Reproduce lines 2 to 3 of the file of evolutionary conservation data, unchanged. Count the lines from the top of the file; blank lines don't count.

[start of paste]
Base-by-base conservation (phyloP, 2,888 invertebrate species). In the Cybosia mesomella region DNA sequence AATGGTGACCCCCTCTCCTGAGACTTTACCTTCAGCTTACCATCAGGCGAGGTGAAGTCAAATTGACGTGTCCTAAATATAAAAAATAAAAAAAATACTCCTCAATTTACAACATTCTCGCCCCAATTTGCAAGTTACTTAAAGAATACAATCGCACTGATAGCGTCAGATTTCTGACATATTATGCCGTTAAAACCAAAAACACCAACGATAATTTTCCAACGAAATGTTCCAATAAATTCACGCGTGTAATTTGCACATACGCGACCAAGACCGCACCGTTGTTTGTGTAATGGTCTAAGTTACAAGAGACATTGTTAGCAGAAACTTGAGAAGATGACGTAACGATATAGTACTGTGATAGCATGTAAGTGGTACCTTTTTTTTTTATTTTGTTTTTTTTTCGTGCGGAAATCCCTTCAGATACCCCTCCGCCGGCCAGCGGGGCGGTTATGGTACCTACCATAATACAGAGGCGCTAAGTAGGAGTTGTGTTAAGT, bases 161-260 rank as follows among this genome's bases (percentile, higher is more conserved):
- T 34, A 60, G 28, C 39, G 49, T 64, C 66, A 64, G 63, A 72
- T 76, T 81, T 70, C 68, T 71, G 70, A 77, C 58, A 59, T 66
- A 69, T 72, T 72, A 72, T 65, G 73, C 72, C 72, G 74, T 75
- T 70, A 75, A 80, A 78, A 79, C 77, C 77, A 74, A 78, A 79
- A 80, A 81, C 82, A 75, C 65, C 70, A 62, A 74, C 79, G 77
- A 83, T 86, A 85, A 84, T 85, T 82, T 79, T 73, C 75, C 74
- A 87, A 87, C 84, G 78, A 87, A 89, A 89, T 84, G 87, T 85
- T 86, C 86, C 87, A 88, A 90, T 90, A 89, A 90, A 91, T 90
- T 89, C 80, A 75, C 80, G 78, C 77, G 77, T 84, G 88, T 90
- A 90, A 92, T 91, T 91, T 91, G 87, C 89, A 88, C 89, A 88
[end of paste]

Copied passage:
- T 34, A 60, G 28, C 39, G 49, T 64, C 66, A 64, G 63, A 72
- T 76, T 81, T 70, C 68, T 71, G 70, A 77, C 58, A 59, T 66